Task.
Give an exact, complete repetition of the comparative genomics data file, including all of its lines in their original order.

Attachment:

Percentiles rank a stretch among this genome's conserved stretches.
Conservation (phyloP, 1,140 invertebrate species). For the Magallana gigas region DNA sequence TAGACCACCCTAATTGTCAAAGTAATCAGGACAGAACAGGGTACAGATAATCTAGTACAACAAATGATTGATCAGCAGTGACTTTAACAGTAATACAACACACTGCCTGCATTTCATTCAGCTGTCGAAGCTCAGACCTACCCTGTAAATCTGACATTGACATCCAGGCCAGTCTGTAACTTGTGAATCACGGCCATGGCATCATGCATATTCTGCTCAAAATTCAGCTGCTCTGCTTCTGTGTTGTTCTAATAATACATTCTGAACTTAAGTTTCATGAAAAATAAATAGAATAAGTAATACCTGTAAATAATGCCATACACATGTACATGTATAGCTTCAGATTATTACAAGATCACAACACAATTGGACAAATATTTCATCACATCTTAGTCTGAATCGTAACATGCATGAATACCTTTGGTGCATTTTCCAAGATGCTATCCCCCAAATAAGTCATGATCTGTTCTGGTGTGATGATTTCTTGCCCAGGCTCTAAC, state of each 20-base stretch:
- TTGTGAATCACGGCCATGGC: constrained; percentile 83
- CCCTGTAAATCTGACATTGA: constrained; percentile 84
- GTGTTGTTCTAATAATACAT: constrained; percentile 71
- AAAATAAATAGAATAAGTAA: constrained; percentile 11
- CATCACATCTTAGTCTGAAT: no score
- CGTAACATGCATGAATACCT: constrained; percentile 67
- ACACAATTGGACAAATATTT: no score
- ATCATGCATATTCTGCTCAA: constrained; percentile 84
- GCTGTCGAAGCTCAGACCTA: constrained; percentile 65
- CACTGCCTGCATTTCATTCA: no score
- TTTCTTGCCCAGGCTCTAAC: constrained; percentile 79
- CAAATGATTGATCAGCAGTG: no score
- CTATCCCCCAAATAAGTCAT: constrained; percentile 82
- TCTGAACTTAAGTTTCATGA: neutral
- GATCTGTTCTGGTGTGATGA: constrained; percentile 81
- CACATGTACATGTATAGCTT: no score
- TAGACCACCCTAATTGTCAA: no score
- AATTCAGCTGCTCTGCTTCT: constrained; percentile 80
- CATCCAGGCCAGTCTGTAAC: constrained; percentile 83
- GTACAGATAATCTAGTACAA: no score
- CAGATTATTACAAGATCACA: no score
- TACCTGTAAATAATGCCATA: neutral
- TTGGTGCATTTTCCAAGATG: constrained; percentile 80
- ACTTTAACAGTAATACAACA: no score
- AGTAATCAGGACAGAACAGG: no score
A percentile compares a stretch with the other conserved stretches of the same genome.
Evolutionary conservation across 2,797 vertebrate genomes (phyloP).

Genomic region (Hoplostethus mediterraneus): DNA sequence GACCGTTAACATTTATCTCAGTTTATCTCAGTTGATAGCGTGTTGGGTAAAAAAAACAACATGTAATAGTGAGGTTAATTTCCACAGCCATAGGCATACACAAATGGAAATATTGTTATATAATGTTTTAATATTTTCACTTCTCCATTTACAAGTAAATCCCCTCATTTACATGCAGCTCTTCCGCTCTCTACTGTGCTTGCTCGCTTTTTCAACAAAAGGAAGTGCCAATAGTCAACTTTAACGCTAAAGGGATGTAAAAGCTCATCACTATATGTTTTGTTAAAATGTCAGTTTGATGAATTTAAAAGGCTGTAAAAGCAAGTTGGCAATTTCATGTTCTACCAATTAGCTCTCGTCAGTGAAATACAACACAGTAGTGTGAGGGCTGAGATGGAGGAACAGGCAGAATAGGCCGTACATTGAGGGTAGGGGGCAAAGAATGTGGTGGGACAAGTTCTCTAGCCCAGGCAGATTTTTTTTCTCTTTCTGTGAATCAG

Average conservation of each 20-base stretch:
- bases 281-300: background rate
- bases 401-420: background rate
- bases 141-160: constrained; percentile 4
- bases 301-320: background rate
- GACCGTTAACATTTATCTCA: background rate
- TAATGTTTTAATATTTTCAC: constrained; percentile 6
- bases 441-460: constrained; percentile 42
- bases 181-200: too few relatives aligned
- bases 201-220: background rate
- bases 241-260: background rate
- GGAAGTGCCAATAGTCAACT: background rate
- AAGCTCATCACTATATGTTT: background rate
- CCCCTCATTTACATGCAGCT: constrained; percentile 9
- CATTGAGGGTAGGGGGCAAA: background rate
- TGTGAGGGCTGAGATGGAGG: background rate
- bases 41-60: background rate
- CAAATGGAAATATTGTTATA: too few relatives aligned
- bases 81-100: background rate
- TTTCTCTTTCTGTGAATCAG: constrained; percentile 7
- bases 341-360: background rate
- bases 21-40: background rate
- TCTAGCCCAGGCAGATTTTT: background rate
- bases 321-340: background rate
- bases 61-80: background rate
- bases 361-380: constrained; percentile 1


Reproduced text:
Percentiles rank a stretch among this genome's conserved stretches.
Conservation (phyloP, 1,140 invertebrate species). For the Magallana gigas region DNA sequence TAGACCACCCTAATTGTCAAAGTAATCAGGACAGAACAGGGTACAGATAATCTAGTACAACAAATGATTGATCAGCAGTGACTTTAACAGTAATACAACACACTGCCTGCATTTCATTCAGCTGTCGAAGCTCAGACCTACCCTGTAAATCTGACATTGACATCCAGGCCAGTCTGTAACTTGTGAATCACGGCCATGGCATCATGCATATTCTGCTCAAAATTCAGCTGCTCTGCTTCTGTGTTGTTCTAATAATACATTCTGAACTTAAGTTTCATGAAAAATAAATAGAATAAGTAATACCTGTAAATAATGCCATACACATGTACATGTATAGCTTCAGATTATTACAAGATCACAACACAATTGGACAAATATTTCATCACATCTTAGTCTGAATCGTAACATGCATGAATACCTTTGGTGCATTTTCCAAGATGCTATCCCCCAAATAAGTCATGATCTGTTCTGGTGTGATGATTTCTTGCCCAGGCTCTAAC, state of each 20-base stretch:
- TTGTGAATCACGGCCATGGC: constrained; percentile 83
- CCCTGTAAATCTGACATTGA: constrained; percentile 84
- GTGTTGTTCTAATAATACAT: constrained; percentile 71
- AAAATAAATAGAATAAGTAA: constrained; percentile 11
- CATCACATCTTAGTCTGAAT: no score
- CGTAACATGCATGAATACCT: constrained; percentile 67
- ACACAATTGGACAAATATTT: no score
- ATCATGCATATTCTGCTCAA: constrained; percentile 84
- GCTGTCGAAGCTCAGACCTA: constrained; percentile 65
- CACTGCCTGCATTTCATTCA: no score
- TTTCTTGCCCAGGCTCTAAC: constrained; percentile 79
- CAAATGATTGATCAGCAGTG: no score
- CTATCCCCCAAATAAGTCAT: constrained; percentile 82
- TCTGAACTTAAGTTTCATGA: neutral
- GATCTGTTCTGGTGTGATGA: constrained; percentile 81
- CACATGTACATGTATAGCTT: no score
- TAGACCACCCTAATTGTCAA: no score
- AATTCAGCTGCTCTGCTTCT: constrained; percentile 80
- CATCCAGGCCAGTCTGTAAC: constrained; percentile 83
- GTACAGATAATCTAGTACAA: no score
- CAGATTATTACAAGATCACA: no score
- TACCTGTAAATAATGCCATA: neutral
- TTGGTGCATTTTCCAAGATG: constrained; percentile 80
- ACTTTAACAGTAATACAACA: no score
- AGTAATCAGGACAGAACAGG: no score
A percentile compares a stretch with the other conserved stretches of the same genome.
Evolutionary conservation across 2,797 vertebrate genomes (phyloP).

Genomic region (Hoplostethus mediterraneus): DNA sequence GACCGTTAACATTTATCTCAGTTTATCTCAGTTGATAGCGTGTTGGGTAAAAAAAACAACATGTAATAGTGAGGTTAATTTCCACAGCCATAGGCATACACAAATGGAAATATTGTTATATAATGTTTTAATATTTTCACTTCTCCATTTACAAGTAAATCCCCTCATTTACATGCAGCTCTTCCGCTCTCTACTGTGCTTGCTCGCTTTTTCAACAAAAGGAAGTGCCAATAGTCAACTTTAACGCTAAAGGGATGTAAAAGCTCATCACTATATGTTTTGTTAAAATGTCAGTTTGATGAATTTAAAAGGCTGTAAAAGCAAGTTGGCAATTTCATGTTCTACCAATTAGCTCTCGTCAGTGAAATACAACACAGTAGTGTGAGGGCTGAGATGGAGGAACAGGCAGAATAGGCCGTACATTGAGGGTAGGGGGCAAAGAATGTGGTGGGACAAGTTCTCTAGCCCAGGCAGATTTTTTTTCTCTTTCTGTGAATCAG

Average conservation of each 20-base stretch:
- bases 281-300: background rate
- bases 401-420: background rate
- bases 141-160: constrained; percentile 4
- bases 301-320: background rate
- GACCGTTAACATTTATCTCA: background rate
- TAATGTTTTAATATTTTCAC: constrained; percentile 6
- bases 441-460: constrained; percentile 42
- bases 181-200: too few relatives aligned
- bases 201-220: background rate
- bases 241-260: background rate
- GGAAGTGCCAATAGTCAACT: background rate
- AAGCTCATCACTATATGTTT: background rate
- CCCCTCATTTACATGCAGCT: constrained; percentile 9
- CATTGAGGGTAGGGGGCAAA: background rate
- TGTGAGGGCTGAGATGGAGG: background rate
- bases 41-60: background rate
- CAAATGGAAATATTGTTATA: too few relatives aligned
- bases 81-100: background rate
- TTTCTCTTTCTGTGAATCAG: constrained; percentile 7
- bases 341-360: background rate
- bases 21-40: background rate
- TCTAGCCCAGGCAGATTTTT: background rate
- bases 321-340: background rate
- bases 61-80: background rate
- bases 361-380: constrained; percentile 1